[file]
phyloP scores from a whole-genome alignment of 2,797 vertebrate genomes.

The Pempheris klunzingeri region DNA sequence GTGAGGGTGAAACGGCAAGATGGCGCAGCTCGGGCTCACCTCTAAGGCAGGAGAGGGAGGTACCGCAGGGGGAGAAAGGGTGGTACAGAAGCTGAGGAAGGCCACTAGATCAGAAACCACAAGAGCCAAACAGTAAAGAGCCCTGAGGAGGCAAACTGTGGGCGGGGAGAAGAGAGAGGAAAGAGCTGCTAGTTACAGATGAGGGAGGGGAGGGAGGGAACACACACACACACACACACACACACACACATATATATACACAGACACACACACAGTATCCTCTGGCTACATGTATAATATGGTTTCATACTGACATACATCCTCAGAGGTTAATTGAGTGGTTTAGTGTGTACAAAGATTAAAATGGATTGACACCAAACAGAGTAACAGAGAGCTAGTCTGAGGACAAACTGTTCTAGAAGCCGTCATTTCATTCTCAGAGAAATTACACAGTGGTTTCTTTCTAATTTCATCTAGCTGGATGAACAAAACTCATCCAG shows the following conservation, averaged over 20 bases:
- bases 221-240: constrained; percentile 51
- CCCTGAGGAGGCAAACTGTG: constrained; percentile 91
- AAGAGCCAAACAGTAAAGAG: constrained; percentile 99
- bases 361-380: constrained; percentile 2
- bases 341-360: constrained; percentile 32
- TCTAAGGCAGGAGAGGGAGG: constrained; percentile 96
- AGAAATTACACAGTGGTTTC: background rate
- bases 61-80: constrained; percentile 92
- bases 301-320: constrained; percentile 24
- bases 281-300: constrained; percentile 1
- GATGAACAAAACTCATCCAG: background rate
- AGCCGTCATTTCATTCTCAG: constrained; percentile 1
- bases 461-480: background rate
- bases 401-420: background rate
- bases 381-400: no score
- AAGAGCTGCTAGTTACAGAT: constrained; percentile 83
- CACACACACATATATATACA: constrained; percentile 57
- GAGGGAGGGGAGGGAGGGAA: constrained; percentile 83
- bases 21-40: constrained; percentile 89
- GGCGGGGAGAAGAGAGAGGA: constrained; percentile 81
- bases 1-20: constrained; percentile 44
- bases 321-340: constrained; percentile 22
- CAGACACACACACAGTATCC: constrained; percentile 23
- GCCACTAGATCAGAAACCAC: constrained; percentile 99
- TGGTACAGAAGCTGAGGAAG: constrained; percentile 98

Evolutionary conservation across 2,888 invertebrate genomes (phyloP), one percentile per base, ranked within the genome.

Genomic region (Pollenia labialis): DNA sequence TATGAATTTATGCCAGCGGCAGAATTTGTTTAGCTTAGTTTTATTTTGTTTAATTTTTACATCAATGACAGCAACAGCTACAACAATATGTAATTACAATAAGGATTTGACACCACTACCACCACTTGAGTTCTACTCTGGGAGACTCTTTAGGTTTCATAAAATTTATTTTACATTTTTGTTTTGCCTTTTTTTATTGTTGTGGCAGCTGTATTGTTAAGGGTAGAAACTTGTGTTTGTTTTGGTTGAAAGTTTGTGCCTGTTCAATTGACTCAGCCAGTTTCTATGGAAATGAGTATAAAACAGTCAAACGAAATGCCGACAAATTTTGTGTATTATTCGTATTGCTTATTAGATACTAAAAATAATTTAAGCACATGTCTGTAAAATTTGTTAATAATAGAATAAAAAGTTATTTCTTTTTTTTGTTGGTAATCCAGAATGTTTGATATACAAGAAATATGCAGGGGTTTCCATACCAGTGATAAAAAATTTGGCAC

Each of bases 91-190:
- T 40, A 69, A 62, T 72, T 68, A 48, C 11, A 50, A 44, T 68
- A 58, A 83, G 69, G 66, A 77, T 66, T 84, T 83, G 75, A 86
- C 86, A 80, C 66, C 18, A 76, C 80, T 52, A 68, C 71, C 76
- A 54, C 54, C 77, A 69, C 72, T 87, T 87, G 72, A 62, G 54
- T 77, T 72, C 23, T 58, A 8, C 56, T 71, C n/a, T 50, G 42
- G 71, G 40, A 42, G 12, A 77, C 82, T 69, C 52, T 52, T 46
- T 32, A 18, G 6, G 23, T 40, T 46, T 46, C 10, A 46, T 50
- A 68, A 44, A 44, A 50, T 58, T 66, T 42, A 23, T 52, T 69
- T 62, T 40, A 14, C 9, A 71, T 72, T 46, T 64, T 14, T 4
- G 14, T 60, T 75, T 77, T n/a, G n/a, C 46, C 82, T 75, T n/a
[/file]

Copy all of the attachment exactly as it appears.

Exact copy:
phyloP scores from a whole-genome alignment of 2,797 vertebrate genomes.

The Pempheris klunzingeri region DNA sequence GTGAGGGTGAAACGGCAAGATGGCGCAGCTCGGGCTCACCTCTAAGGCAGGAGAGGGAGGTACCGCAGGGGGAGAAAGGGTGGTACAGAAGCTGAGGAAGGCCACTAGATCAGAAACCACAAGAGCCAAACAGTAAAGAGCCCTGAGGAGGCAAACTGTGGGCGGGGAGAAGAGAGAGGAAAGAGCTGCTAGTTACAGATGAGGGAGGGGAGGGAGGGAACACACACACACACACACACACACACACACATATATATACACAGACACACACACAGTATCCTCTGGCTACATGTATAATATGGTTTCATACTGACATACATCCTCAGAGGTTAATTGAGTGGTTTAGTGTGTACAAAGATTAAAATGGATTGACACCAAACAGAGTAACAGAGAGCTAGTCTGAGGACAAACTGTTCTAGAAGCCGTCATTTCATTCTCAGAGAAATTACACAGTGGTTTCTTTCTAATTTCATCTAGCTGGATGAACAAAACTCATCCAG shows the following conservation, averaged over 20 bases:
- bases 221-240: constrained; percentile 51
- CCCTGAGGAGGCAAACTGTG: constrained; percentile 91
- AAGAGCCAAACAGTAAAGAG: constrained; percentile 99
- bases 361-380: constrained; percentile 2
- bases 341-360: constrained; percentile 32
- TCTAAGGCAGGAGAGGGAGG: constrained; percentile 96
- AGAAATTACACAGTGGTTTC: background rate
- bases 61-80: constrained; percentile 92
- bases 301-320: constrained; percentile 24
- bases 281-300: constrained; percentile 1
- GATGAACAAAACTCATCCAG: background rate
- AGCCGTCATTTCATTCTCAG: constrained; percentile 1
- bases 461-480: background rate
- bases 401-420: background rate
- bases 381-400: no score
- AAGAGCTGCTAGTTACAGAT: constrained; percentile 83
- CACACACACATATATATACA: constrained; percentile 57
- GAGGGAGGGGAGGGAGGGAA: constrained; percentile 83
- bases 21-40: constrained; percentile 89
- GGCGGGGAGAAGAGAGAGGA: constrained; percentile 81
- bases 1-20: constrained; percentile 44
- bases 321-340: constrained; percentile 22
- CAGACACACACACAGTATCC: constrained; percentile 23
- GCCACTAGATCAGAAACCAC: constrained; percentile 99
- TGGTACAGAAGCTGAGGAAG: constrained; percentile 98

Evolutionary conservation across 2,888 invertebrate genomes (phyloP), one percentile per base, ranked within the genome.

Genomic region (Pollenia labialis): DNA sequence TATGAATTTATGCCAGCGGCAGAATTTGTTTAGCTTAGTTTTATTTTGTTTAATTTTTACATCAATGACAGCAACAGCTACAACAATATGTAATTACAATAAGGATTTGACACCACTACCACCACTTGAGTTCTACTCTGGGAGACTCTTTAGGTTTCATAAAATTTATTTTACATTTTTGTTTTGCCTTTTTTTATTGTTGTGGCAGCTGTATTGTTAAGGGTAGAAACTTGTGTTTGTTTTGGTTGAAAGTTTGTGCCTGTTCAATTGACTCAGCCAGTTTCTATGGAAATGAGTATAAAACAGTCAAACGAAATGCCGACAAATTTTGTGTATTATTCGTATTGCTTATTAGATACTAAAAATAATTTAAGCACATGTCTGTAAAATTTGTTAATAATAGAATAAAAAGTTATTTCTTTTTTTTGTTGGTAATCCAGAATGTTTGATATACAAGAAATATGCAGGGGTTTCCATACCAGTGATAAAAAATTTGGCAC

Each of bases 91-190:
- T 40, A 69, A 62, T 72, T 68, A 48, C 11, A 50, A 44, T 68
- A 58, A 83, G 69, G 66, A 77, T 66, T 84, T 83, G 75, A 86
- C 86, A 80, C 66, C 18, A 76, C 80, T 52, A 68, C 71, C 76
- A 54, C 54, C 77, A 69, C 72, T 87, T 87, G 72, A 62, G 54
- T 77, T 72, C 23, T 58, A 8, C 56, T 71, C n/a, T 50, G 42
- G 71, G 40, A 42, G 12, A 77, C 82, T 69, C 52, T 52, T 46
- T 32, A 18, G 6, G 23, T 40, T 46, T 46, C 10, A 46, T 50
- A 68, A 44, A 44, A 50, T 58, T 66, T 42, A 23, T 52, T 69
- T 62, T 40, A 14, C 9, A 71, T 72, T 46, T 64, T 14, T 4
- G 14, T 60, T 75, T 77, T n/a, G n/a, C 46, C 82, T 75, T n/a